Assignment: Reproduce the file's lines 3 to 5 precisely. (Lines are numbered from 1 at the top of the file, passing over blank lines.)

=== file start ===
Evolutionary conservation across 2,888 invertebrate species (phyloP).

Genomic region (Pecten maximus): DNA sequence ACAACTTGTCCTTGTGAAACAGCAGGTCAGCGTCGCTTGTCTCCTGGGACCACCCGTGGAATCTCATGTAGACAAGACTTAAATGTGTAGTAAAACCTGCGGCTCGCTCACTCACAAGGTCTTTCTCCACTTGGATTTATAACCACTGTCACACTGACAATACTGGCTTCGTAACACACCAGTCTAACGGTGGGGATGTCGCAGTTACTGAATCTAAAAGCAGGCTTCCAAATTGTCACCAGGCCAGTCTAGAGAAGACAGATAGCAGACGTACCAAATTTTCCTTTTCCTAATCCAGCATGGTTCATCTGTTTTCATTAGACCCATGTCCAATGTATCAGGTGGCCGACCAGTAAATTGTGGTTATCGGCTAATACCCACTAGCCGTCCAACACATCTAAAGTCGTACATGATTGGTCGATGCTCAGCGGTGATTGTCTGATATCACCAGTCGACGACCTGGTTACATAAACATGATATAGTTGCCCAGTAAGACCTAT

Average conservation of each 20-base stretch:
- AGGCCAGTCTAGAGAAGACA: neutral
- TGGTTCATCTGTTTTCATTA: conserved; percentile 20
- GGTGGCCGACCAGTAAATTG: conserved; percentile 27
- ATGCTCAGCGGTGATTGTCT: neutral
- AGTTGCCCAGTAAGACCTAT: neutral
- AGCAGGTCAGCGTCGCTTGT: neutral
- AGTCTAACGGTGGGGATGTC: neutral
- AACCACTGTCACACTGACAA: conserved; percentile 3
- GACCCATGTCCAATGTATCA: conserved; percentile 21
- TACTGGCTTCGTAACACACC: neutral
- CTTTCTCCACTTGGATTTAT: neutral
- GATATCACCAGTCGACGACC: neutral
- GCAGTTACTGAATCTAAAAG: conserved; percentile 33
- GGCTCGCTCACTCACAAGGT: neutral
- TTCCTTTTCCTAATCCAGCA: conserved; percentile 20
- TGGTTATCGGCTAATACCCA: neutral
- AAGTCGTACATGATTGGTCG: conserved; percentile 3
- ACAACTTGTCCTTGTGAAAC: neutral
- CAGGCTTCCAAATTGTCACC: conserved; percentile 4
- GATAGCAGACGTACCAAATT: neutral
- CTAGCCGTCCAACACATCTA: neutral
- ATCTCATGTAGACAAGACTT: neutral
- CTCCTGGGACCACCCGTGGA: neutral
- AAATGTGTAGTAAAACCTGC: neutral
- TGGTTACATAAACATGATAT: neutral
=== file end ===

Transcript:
Average conservation of each 20-base stretch:
- AGGCCAGTCTAGAGAAGACA: neutral
- TGGTTCATCTGTTTTCATTA: conserved; percentile 20